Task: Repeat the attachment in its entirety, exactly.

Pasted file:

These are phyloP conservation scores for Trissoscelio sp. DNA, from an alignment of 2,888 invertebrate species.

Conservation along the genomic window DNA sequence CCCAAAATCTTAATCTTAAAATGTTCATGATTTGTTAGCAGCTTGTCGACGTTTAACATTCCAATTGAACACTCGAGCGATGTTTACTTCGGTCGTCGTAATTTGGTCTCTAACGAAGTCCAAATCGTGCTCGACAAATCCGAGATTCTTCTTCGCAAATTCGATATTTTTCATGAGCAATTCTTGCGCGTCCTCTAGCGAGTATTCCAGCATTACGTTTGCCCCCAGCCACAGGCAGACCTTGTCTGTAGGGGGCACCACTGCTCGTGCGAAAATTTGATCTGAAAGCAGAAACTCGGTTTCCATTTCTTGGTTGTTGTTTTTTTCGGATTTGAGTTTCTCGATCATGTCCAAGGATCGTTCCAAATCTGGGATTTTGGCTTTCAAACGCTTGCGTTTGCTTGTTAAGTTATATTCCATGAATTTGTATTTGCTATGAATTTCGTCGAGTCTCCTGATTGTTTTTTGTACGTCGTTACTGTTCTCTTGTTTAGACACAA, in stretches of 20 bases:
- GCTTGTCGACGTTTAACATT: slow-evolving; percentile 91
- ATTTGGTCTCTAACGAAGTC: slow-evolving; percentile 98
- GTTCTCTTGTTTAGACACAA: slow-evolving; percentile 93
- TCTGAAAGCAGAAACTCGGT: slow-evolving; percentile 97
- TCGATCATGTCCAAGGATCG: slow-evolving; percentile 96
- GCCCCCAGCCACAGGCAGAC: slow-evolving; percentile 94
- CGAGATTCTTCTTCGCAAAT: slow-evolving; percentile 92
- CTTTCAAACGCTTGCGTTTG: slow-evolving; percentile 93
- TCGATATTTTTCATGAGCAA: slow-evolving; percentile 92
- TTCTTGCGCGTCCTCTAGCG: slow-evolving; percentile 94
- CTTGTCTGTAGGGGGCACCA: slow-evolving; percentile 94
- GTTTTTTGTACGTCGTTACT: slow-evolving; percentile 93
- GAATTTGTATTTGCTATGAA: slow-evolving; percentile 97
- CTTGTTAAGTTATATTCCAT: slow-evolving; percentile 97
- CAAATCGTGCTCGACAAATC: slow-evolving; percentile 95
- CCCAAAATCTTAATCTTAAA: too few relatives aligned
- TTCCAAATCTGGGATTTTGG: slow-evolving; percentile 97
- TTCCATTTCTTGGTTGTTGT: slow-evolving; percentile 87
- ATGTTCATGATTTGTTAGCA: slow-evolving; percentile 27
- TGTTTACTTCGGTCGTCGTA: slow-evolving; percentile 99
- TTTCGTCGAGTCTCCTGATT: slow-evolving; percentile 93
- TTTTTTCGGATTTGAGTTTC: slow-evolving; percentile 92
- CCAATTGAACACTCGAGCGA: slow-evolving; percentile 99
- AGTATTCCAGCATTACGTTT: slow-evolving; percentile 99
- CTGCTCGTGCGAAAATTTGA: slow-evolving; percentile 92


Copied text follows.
These are phyloP conservation scores for Trissoscelio sp. DNA, from an alignment of 2,888 invertebrate species.

Conservation along the genomic window DNA sequence CCCAAAATCTTAATCTTAAAATGTTCATGATTTGTTAGCAGCTTGTCGACGTTTAACATTCCAATTGAACACTCGAGCGATGTTTACTTCGGTCGTCGTAATTTGGTCTCTAACGAAGTCCAAATCGTGCTCGACAAATCCGAGATTCTTCTTCGCAAATTCGATATTTTTCATGAGCAATTCTTGCGCGTCCTCTAGCGAGTATTCCAGCATTACGTTTGCCCCCAGCCACAGGCAGACCTTGTCTGTAGGGGGCACCACTGCTCGTGCGAAAATTTGATCTGAAAGCAGAAACTCGGTTTCCATTTCTTGGTTGTTGTTTTTTTCGGATTTGAGTTTCTCGATCATGTCCAAGGATCGTTCCAAATCTGGGATTTTGGCTTTCAAACGCTTGCGTTTGCTTGTTAAGTTATATTCCATGAATTTGTATTTGCTATGAATTTCGTCGAGTCTCCTGATTGTTTTTTGTACGTCGTTACTGTTCTCTTGTTTAGACACAA, in stretches of 20 bases:
- GCTTGTCGACGTTTAACATT: slow-evolving; percentile 91
- ATTTGGTCTCTAACGAAGTC: slow-evolving; percentile 98
- GTTCTCTTGTTTAGACACAA: slow-evolving; percentile 93
- TCTGAAAGCAGAAACTCGGT: slow-evolving; percentile 97
- TCGATCATGTCCAAGGATCG: slow-evolving; percentile 96
- GCCCCCAGCCACAGGCAGAC: slow-evolving; percentile 94
- CGAGATTCTTCTTCGCAAAT: slow-evolving; percentile 92
- CTTTCAAACGCTTGCGTTTG: slow-evolving; percentile 93
- TCGATATTTTTCATGAGCAA: slow-evolving; percentile 92
- TTCTTGCGCGTCCTCTAGCG: slow-evolving; percentile 94
- CTTGTCTGTAGGGGGCACCA: slow-evolving; percentile 94
- GTTTTTTGTACGTCGTTACT: slow-evolving; percentile 93
- GAATTTGTATTTGCTATGAA: slow-evolving; percentile 97
- CTTGTTAAGTTATATTCCAT: slow-evolving; percentile 97
- CAAATCGTGCTCGACAAATC: slow-evolving; percentile 95
- CCCAAAATCTTAATCTTAAA: too few relatives aligned
- TTCCAAATCTGGGATTTTGG: slow-evolving; percentile 97
- TTCCATTTCTTGGTTGTTGT: slow-evolving; percentile 87
- ATGTTCATGATTTGTTAGCA: slow-evolving; percentile 27
- TGTTTACTTCGGTCGTCGTA: slow-evolving; percentile 99
- TTTCGTCGAGTCTCCTGATT: slow-evolving; percentile 93
- TTTTTTCGGATTTGAGTTTC: slow-evolving; percentile 92
- CCAATTGAACACTCGAGCGA: slow-evolving; percentile 99
- AGTATTCCAGCATTACGTTT: slow-evolving; percentile 99
- CTGCTCGTGCGAAAATTTGA: slow-evolving; percentile 92